Gondwanalandings: towards a diasporic imagination in Australia



Sukhmani Khorana

When I first suggested the idea of an Indian diaspora conference in Australia as a response to the Australia India Institute’s ‘Beyond the Lost Decade’ taskforce report, I never thought it would one day become a reality. Now, almost a month after the event, I am not just grateful that a personal and collective dream came true, but also pleased that it has laid the foundations for future diasporic endeavours, both formal and informal.

On the surface, the Indian diaspora looms large in the imagination of not just persons of Indian origin, but also of non-Indians who have been exposed to the ‘soft power’ of India-based or Indian-inspired literature, film, and other creative arts. You have only to scan the short-lists of the English-speaking world’s major literary prizes, or the programs of renowned international film festivals to get a sense of the cultural capital of India and its diaspora. However, Indians living in Australia are only beginning to gain critical mass and have a significant cultural and political voice in the wider community. We have yet to produce our very own world-conquering Deepa Mehta or Jhumpa Lahiri, but we have started creating the conditions for such talent to emerge, and for it to be nurtured.

With this in mind, the two-day Gondwanalandings conference held in Melbourne on the 26th and 27th of September aimed for a mix of critical, community, and creative voices. The program consisted three plenary sessions with leading South Asian scholars – namely, Brij Lal, Devleena Ghosh, Purnendra Jain, Kama McLean, and Mridula Nath Chakraborty. The panels were on themes ranging from gender in the diaspora, Indian-Australian literature and publishing, media, language and cultural production, as well as perspectives from prominent creative practitioners.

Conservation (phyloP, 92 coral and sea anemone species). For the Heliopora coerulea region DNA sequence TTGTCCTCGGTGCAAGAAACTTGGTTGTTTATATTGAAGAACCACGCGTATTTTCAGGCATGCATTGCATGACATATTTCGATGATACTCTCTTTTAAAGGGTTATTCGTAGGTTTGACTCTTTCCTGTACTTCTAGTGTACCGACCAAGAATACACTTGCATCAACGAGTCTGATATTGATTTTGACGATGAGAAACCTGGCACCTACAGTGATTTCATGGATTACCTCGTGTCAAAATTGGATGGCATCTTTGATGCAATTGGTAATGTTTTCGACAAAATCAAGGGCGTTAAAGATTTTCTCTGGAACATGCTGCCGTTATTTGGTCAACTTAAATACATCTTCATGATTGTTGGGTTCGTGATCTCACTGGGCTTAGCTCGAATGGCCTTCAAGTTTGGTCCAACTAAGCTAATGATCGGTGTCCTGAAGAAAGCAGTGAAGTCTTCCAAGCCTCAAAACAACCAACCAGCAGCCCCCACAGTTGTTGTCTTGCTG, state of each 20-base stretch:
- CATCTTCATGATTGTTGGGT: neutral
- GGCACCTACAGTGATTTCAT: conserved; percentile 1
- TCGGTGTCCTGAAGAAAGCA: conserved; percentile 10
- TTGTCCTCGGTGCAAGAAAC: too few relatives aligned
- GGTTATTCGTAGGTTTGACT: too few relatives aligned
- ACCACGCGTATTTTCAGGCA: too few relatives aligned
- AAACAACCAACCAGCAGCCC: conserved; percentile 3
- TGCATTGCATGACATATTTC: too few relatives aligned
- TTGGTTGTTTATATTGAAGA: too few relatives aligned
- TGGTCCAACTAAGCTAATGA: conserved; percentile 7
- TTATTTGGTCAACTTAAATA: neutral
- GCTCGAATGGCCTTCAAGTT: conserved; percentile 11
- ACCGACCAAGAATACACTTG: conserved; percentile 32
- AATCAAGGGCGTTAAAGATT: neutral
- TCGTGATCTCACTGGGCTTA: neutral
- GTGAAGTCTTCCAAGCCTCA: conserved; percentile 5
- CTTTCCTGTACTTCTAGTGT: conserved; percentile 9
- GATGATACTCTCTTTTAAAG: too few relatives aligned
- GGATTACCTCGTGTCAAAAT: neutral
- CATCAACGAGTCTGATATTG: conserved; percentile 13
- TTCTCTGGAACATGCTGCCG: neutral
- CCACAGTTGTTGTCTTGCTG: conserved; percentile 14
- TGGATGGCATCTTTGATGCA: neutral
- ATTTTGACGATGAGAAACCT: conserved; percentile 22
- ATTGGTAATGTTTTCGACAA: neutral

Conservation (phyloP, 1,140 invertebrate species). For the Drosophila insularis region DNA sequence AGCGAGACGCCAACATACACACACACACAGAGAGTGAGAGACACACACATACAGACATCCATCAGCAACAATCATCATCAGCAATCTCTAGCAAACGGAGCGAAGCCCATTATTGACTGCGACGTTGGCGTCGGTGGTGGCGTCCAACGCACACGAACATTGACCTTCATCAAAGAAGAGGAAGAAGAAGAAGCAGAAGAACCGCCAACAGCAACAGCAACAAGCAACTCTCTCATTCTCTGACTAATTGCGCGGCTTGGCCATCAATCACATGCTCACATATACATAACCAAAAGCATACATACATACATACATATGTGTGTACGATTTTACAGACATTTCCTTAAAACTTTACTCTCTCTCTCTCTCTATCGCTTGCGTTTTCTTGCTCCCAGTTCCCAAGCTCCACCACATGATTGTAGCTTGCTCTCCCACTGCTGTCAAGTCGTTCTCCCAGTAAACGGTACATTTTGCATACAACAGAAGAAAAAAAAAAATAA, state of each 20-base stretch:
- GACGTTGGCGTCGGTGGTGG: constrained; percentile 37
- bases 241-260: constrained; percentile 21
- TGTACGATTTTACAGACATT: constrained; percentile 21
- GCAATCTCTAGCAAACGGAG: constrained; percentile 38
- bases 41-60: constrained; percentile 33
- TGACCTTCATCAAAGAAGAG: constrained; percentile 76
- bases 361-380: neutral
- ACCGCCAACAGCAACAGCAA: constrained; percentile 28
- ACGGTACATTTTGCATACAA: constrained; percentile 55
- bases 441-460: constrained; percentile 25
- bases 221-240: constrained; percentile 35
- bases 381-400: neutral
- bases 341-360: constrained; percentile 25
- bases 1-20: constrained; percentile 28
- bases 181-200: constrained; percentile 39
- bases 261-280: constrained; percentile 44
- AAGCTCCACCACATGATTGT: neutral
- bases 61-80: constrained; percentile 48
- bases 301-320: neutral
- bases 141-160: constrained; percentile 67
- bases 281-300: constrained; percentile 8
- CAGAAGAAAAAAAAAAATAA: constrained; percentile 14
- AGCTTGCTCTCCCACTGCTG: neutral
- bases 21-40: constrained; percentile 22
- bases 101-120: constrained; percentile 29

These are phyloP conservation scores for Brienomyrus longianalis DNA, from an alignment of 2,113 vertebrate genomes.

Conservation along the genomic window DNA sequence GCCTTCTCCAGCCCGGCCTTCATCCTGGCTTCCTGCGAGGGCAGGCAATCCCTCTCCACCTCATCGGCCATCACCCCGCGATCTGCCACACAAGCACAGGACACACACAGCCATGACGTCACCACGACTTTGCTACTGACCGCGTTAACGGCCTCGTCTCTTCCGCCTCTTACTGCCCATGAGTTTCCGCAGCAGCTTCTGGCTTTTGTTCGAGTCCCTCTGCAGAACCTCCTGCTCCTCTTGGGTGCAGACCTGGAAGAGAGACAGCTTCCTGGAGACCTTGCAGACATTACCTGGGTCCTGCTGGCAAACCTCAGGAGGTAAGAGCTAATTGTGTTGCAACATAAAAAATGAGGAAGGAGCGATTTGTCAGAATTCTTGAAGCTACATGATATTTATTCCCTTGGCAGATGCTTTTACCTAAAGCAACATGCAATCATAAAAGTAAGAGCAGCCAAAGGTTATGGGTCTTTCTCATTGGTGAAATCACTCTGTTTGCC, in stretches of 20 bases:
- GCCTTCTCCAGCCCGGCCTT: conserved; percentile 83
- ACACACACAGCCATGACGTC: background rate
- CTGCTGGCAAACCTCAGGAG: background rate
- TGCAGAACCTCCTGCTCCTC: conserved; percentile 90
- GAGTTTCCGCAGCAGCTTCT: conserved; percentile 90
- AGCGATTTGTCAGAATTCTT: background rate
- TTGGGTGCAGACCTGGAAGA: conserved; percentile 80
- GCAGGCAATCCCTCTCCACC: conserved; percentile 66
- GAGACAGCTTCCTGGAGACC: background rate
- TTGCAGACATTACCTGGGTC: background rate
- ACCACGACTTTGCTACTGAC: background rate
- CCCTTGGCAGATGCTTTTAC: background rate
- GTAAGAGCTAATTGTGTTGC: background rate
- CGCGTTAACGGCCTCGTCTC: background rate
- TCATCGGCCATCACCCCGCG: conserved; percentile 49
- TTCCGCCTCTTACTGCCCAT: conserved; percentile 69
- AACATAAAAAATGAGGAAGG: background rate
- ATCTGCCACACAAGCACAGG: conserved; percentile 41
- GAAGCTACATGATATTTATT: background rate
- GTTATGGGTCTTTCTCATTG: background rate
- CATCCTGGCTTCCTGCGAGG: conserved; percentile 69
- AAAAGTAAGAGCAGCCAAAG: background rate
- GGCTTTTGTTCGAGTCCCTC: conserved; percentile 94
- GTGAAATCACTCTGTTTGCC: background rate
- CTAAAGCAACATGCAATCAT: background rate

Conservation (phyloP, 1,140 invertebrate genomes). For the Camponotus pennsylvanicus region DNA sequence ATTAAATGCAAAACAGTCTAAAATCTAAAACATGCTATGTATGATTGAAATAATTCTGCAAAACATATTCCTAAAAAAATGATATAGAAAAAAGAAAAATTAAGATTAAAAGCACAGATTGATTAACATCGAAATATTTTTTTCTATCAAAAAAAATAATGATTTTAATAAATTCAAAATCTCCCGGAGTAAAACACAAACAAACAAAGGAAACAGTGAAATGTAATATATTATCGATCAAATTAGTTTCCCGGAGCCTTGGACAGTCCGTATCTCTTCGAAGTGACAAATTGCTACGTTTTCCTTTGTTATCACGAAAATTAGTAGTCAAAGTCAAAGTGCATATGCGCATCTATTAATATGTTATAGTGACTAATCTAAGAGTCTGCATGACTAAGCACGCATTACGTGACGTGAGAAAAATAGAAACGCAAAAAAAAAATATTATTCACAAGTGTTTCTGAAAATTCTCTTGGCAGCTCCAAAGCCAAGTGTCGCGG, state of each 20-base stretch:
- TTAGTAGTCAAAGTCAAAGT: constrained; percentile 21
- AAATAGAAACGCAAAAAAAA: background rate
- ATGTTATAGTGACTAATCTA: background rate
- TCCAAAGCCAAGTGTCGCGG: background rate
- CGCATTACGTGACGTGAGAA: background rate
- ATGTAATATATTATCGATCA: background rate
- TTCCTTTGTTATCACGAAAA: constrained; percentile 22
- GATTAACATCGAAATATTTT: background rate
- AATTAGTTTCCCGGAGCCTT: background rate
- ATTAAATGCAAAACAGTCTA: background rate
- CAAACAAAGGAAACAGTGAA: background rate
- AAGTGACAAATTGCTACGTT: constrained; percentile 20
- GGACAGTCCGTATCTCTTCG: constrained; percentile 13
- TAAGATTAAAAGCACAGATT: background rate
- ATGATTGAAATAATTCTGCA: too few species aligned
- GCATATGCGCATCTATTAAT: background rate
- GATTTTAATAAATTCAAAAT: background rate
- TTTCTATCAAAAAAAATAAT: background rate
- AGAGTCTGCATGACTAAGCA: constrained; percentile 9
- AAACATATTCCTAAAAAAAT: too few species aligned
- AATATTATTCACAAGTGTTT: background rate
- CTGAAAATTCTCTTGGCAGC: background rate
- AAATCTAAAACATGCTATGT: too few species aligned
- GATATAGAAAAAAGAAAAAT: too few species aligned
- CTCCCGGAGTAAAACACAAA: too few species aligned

As the chair of the conference organising committee, I often had to put pragmatism before depth of dialogue, but I hoped that this was only the beginning of the conversation. It is also challenging to be inclusive in a community as diverse as Indians in Australia, and manage visionary goals with budgetary constraints and external funding partners. The community support, however, has been overwhelming, and has emphasised the need to include those of non-Indian origin within a paradigm of inter-cultural communication that includes intersection with settler, Indigenous and other migrant narratives. In a world that is straddling the twin forces of homogenisation and indigenisation, there is no better model of global yet rooted citizenship than that manifested in diasporic communities.

The Indian diaspora in Australia, given its strong connections with a rising India, a vibrant Australia, and established Indian diasporas elsewhere, is especially well-positioned to be a migrant community that is culturally and politically pro-active. We must have the occasional critical symposium alongside the myriad celebratory Diwali melas. We must make our own films, along with enjoying the bounties of Bollywood. And most importantly, we must strive to engage with those who may not share our religious or regional identity, but are similarly involved in trying to survive and thrive in an era of unprecedented confusion, and unprecedented creativity.

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